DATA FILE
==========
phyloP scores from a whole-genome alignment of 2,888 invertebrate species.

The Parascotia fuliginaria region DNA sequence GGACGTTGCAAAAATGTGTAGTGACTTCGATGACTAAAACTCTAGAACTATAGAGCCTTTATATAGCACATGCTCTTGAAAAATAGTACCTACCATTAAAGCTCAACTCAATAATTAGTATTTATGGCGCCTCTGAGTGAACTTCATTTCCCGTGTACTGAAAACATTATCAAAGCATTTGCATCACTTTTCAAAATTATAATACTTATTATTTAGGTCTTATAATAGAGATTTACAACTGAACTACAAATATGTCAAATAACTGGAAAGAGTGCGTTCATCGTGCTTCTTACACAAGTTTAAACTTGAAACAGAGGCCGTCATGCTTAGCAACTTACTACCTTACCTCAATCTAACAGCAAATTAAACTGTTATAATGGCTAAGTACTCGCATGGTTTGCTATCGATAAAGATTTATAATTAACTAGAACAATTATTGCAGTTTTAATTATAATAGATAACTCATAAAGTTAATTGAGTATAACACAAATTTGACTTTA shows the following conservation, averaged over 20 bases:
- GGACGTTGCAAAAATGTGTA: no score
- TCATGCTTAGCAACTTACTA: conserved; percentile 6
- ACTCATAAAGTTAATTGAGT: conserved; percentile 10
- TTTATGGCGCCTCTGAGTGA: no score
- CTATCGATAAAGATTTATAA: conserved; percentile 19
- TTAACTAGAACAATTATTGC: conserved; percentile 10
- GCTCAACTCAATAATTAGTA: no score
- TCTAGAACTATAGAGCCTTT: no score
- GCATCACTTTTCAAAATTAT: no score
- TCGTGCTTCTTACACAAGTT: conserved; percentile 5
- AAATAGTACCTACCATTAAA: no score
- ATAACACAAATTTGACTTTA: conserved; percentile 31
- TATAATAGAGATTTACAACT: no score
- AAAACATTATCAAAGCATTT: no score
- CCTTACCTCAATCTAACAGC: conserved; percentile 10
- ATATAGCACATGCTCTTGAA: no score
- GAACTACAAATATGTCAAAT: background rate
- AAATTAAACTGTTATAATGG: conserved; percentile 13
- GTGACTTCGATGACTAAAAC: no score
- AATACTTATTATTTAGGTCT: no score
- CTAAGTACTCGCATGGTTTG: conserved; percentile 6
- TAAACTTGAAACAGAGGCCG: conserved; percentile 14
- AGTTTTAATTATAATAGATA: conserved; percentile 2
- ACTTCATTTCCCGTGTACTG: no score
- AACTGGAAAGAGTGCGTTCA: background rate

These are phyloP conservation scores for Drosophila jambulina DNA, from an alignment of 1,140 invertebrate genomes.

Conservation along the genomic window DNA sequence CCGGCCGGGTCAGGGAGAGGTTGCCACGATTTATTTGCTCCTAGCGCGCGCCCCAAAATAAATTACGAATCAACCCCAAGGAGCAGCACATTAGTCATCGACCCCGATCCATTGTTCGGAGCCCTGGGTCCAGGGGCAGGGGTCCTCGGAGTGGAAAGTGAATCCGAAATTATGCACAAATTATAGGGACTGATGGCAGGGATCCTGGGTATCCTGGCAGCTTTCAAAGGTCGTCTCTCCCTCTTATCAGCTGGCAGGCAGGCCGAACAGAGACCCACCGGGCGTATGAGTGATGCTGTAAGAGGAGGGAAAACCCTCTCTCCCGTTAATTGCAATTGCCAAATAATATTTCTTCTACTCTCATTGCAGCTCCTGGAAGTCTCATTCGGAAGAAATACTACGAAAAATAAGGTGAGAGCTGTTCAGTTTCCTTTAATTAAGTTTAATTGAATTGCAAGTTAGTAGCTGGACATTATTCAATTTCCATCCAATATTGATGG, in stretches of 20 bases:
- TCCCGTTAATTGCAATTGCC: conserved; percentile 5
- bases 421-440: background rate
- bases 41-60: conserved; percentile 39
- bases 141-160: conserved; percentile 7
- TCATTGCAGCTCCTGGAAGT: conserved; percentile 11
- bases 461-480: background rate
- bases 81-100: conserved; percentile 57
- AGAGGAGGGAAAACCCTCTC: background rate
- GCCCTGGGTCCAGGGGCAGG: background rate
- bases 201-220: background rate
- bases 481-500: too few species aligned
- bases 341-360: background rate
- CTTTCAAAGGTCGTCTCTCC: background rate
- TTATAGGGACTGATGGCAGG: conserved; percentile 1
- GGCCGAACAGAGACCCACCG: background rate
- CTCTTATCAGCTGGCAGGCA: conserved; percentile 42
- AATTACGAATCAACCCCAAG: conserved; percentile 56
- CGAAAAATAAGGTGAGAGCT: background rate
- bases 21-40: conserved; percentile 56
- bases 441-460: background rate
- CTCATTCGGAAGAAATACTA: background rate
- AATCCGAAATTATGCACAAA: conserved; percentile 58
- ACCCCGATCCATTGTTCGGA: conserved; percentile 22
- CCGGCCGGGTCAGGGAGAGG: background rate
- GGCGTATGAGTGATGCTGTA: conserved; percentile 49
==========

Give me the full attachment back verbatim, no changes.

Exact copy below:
phyloP scores from a whole-genome alignment of 2,888 invertebrate species.

The Parascotia fuliginaria region DNA sequence GGACGTTGCAAAAATGTGTAGTGACTTCGATGACTAAAACTCTAGAACTATAGAGCCTTTATATAGCACATGCTCTTGAAAAATAGTACCTACCATTAAAGCTCAACTCAATAATTAGTATTTATGGCGCCTCTGAGTGAACTTCATTTCCCGTGTACTGAAAACATTATCAAAGCATTTGCATCACTTTTCAAAATTATAATACTTATTATTTAGGTCTTATAATAGAGATTTACAACTGAACTACAAATATGTCAAATAACTGGAAAGAGTGCGTTCATCGTGCTTCTTACACAAGTTTAAACTTGAAACAGAGGCCGTCATGCTTAGCAACTTACTACCTTACCTCAATCTAACAGCAAATTAAACTGTTATAATGGCTAAGTACTCGCATGGTTTGCTATCGATAAAGATTTATAATTAACTAGAACAATTATTGCAGTTTTAATTATAATAGATAACTCATAAAGTTAATTGAGTATAACACAAATTTGACTTTA shows the following conservation, averaged over 20 bases:
- GGACGTTGCAAAAATGTGTA: no score
- TCATGCTTAGCAACTTACTA: conserved; percentile 6
- ACTCATAAAGTTAATTGAGT: conserved; percentile 10
- TTTATGGCGCCTCTGAGTGA: no score
- CTATCGATAAAGATTTATAA: conserved; percentile 19
- TTAACTAGAACAATTATTGC: conserved; percentile 10
- GCTCAACTCAATAATTAGTA: no score
- TCTAGAACTATAGAGCCTTT: no score
- GCATCACTTTTCAAAATTAT: no score
- TCGTGCTTCTTACACAAGTT: conserved; percentile 5
- AAATAGTACCTACCATTAAA: no score
- ATAACACAAATTTGACTTTA: conserved; percentile 31
- TATAATAGAGATTTACAACT: no score
- AAAACATTATCAAAGCATTT: no score
- CCTTACCTCAATCTAACAGC: conserved; percentile 10
- ATATAGCACATGCTCTTGAA: no score
- GAACTACAAATATGTCAAAT: background rate
- AAATTAAACTGTTATAATGG: conserved; percentile 13
- GTGACTTCGATGACTAAAAC: no score
- AATACTTATTATTTAGGTCT: no score
- CTAAGTACTCGCATGGTTTG: conserved; percentile 6
- TAAACTTGAAACAGAGGCCG: conserved; percentile 14
- AGTTTTAATTATAATAGATA: conserved; percentile 2
- ACTTCATTTCCCGTGTACTG: no score
- AACTGGAAAGAGTGCGTTCA: background rate

These are phyloP conservation scores for Drosophila jambulina DNA, from an alignment of 1,140 invertebrate genomes.

Conservation along the genomic window DNA sequence CCGGCCGGGTCAGGGAGAGGTTGCCACGATTTATTTGCTCCTAGCGCGCGCCCCAAAATAAATTACGAATCAACCCCAAGGAGCAGCACATTAGTCATCGACCCCGATCCATTGTTCGGAGCCCTGGGTCCAGGGGCAGGGGTCCTCGGAGTGGAAAGTGAATCCGAAATTATGCACAAATTATAGGGACTGATGGCAGGGATCCTGGGTATCCTGGCAGCTTTCAAAGGTCGTCTCTCCCTCTTATCAGCTGGCAGGCAGGCCGAACAGAGACCCACCGGGCGTATGAGTGATGCTGTAAGAGGAGGGAAAACCCTCTCTCCCGTTAATTGCAATTGCCAAATAATATTTCTTCTACTCTCATTGCAGCTCCTGGAAGTCTCATTCGGAAGAAATACTACGAAAAATAAGGTGAGAGCTGTTCAGTTTCCTTTAATTAAGTTTAATTGAATTGCAAGTTAGTAGCTGGACATTATTCAATTTCCATCCAATATTGATGG, in stretches of 20 bases:
- TCCCGTTAATTGCAATTGCC: conserved; percentile 5
- bases 421-440: background rate
- bases 41-60: conserved; percentile 39
- bases 141-160: conserved; percentile 7
- TCATTGCAGCTCCTGGAAGT: conserved; percentile 11
- bases 461-480: background rate
- bases 81-100: conserved; percentile 57
- AGAGGAGGGAAAACCCTCTC: background rate
- GCCCTGGGTCCAGGGGCAGG: background rate
- bases 201-220: background rate
- bases 481-500: too few species aligned
- bases 341-360: background rate
- CTTTCAAAGGTCGTCTCTCC: background rate
- TTATAGGGACTGATGGCAGG: conserved; percentile 1
- GGCCGAACAGAGACCCACCG: background rate
- CTCTTATCAGCTGGCAGGCA: conserved; percentile 42
- AATTACGAATCAACCCCAAG: conserved; percentile 56
- CGAAAAATAAGGTGAGAGCT: background rate
- bases 21-40: conserved; percentile 56
- bases 441-460: background rate
- CTCATTCGGAAGAAATACTA: background rate
- AATCCGAAATTATGCACAAA: conserved; percentile 58
- ACCCCGATCCATTGTTCGGA: conserved; percentile 22
- CCGGCCGGGTCAGGGAGAGG: background rate
- GGCGTATGAGTGATGCTGTA: conserved; percentile 49